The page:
April, Merambong Seagrass Bed Playground For Marine Life Article By Prof. Dr. Muta Harah Zakaria In The Star News | INTERNATIONAL INSTITUTE OF AQUACULTURE AND AQUATIC SCIENCES
» NEWS » April, Merambong seagrass bed playground for marine life article by Prof. Dr. Muta Harah Zakaria in The Star News

April, Merambong seagrass bed playground for marine life article by Prof. Dr. Muta Harah Zakaria in The Star News

Dugong, seahorse among species thriving at growing site, dispelling fear of nearby development’s impact

MEASURING 26.3ha between Johor and Singapore and located along the Johor Straits near Gelang Patah, the Merambong shoal seagrass bed is the largest in Peninsular Malaysia. Universiti Putra Malaysia’s (UPM) Faculty of Agriculture lecturer Prof Dr Muta Harah Zakaria said the healthy seagrass was an indicator that marine life in the area was thriving. 

“This is a very exciting development for researchers such as myself and environmentalists because the Merambong shoal seagrass bed is thriving even with the development taking place at Forest City, which is just a stone’s throw away.

“The Merambong shoal does not only have thriving seagrass, but it is also home to various flora and fauna of its own, and other marine lifeforms. "There are about 17 species of seagrass identified all around Malaysian waters, and 12 of those species can be found right here in the Merambong shoal, which is unique,” she told StarMetro. 

Merambong shoal in Johor Straits, near Forest City, has 12 species of seagrass. — Photos: THOMAS YONG/The Star

Prof Muta Harah said among the species of seagrass found at the site were Enhalus acoroides, Thalassia hemprichii, Halophila major, Halophila minor, Halophila ovalis, Halophila spinulosa, Halophila decipiens, Halodule pinifolia, Halodule uninervis, Cymodecea serrulata, Halophila beccarii and Halophila nipponica. This was not the case in 2015 when she and her team of researchers from UPM started their research into the seagrass bed and the number of marine life there.

The seagrass bed was only 15ha then when the Forest City project started, the professor noted. She said her team was grateful to Country Garden Pacific View (CGPV), the developer of Forest City, for wanting to ensure there was an ecosystem balance between infrastructure development and environmental sustainability at the project site.

Based on such commitment, Prof Muta Harah said both parties established a strategic partnership in preserving and conserving the seagrass ecosystem. “It is true that initially this shoal area was affected and this worried the local fishermen as there were less marine lifeforms.

“But through the CGPV and UPM collaboration, we succeeded in restoring the volume and area of the Merambong shoal in phases from 2015 until now. “Based on our efforts and study, the seagrass can expand even further,” said Prof Muta Harah.

After almost 10 years of research and cultivation, there are over 100 marine species now, she highlighted. She said the research team took samples back to the laboratory from the Merambong shoal.

“When we found the seagrass seed can grow, we carried out replanting at some of the areas within the shoal,” she said. She added that the seagrass roots could extend as deep as three metres. Prof Muta Harah, who is project leader, said among the sea creatures that made the area their habitat were dugong, starfish, sea cucumber, spotted seahorse and various species of fish.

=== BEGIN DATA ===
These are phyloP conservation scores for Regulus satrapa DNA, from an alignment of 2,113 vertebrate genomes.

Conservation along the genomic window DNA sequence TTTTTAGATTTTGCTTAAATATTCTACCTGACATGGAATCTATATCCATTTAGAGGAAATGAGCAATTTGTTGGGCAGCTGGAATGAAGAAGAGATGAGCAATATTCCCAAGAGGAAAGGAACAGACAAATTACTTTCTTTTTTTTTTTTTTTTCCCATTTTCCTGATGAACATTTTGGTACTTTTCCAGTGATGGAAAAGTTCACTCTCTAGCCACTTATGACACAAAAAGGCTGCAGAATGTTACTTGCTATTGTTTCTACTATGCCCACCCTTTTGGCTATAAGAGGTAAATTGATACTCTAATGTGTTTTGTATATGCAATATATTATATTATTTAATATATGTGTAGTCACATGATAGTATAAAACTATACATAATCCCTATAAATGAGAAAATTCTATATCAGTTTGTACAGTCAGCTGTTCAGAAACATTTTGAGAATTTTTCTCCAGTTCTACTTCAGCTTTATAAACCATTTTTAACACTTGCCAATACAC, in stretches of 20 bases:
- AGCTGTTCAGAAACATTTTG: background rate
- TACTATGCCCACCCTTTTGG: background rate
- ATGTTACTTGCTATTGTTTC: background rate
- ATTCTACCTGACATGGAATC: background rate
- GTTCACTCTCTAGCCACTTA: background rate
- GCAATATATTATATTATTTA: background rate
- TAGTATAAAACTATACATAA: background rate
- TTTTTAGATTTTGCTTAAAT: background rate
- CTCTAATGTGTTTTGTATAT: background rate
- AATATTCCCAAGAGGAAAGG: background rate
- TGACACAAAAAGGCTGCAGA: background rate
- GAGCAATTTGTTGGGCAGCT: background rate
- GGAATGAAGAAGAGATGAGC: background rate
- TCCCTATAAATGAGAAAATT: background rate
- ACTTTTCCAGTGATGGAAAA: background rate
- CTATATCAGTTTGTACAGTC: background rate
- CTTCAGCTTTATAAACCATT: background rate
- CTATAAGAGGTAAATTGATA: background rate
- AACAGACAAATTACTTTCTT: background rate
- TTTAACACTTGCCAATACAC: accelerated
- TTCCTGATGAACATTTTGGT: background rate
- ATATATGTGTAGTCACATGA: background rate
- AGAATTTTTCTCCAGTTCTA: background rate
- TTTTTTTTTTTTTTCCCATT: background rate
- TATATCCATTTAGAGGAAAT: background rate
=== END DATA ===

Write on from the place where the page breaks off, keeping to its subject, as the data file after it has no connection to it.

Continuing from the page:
Boats ferrying researchers from UPM and visitors to see the seagrass at Merambong shoal along Johor Straits.

“Having the dugong present in the Merambong shoal is something that gives us great hope as it is a protected species. “When it is high tide, the mammal will swim into the area and eat the seagrass.

“During low tide, we can actually see the dugong’s feeding trails within the seagrass area,” she elaborated. Prof Muta Harah said this showed how important it was to safeguard seagrass as it was home to marine life. She said seagrass played a vital role as it stabilised the substrate, providing a habitat and nursery for fish and many invertebrates, as well as being the primary food source for fish, dugong and sea turtles.

Merambong shoal in Johor Straits, near Forest City, has 12 species of seagrass. — Photos: THOMAS YONG/The Star

“Seagrass also exports nutrients to nearby ecosystems as it interacts with coral reefs and mangroves. “It acts as a water filter for the sea and a playground or even a ‘preschool’ for young marine life such as seahorses, crabs and fish,” she added. 

Prof Muta Harah said the seagrass was also a flowering plant with a vascular system, producing flowers, fruits and seeds. The difference between seagrass and seaweed, she said, was that seagrass was leafy compared to seaweed that had an erect stem and roots to hold on to the seafloor.

Prof Muta Harah (second from right) showing the various seagrasses that can be found at Merambong shoal to some students.

“Seagrass also possesses four unique characteristics including adapting to life in a saline medium and can grow when fully submerged.  “It has an anchoring system that can withstand wave action and tidal currents and has the capacity for a hydrophilous pollination mechanism for propagation in the marine environment,” she explained.

Starfish and seahorse (below) are among hundreds of marine lifeforms found at the Merambong shoal.

Prof Muta Harah said UPM’s collaboration with CGPV would continue. She added that the existence of Forest City and the Merambong shoal proved that development of modern infrastructure and environmental sustainability could be carried out in a balanced and simultaneous manner.

Prof Muta Harah showing the fruit of seagrass.

Merambong seagrass bed playground for marine life

Date of Input: 29/04/2024 | Updated: 29/04/2024 | m_fakhrulddin

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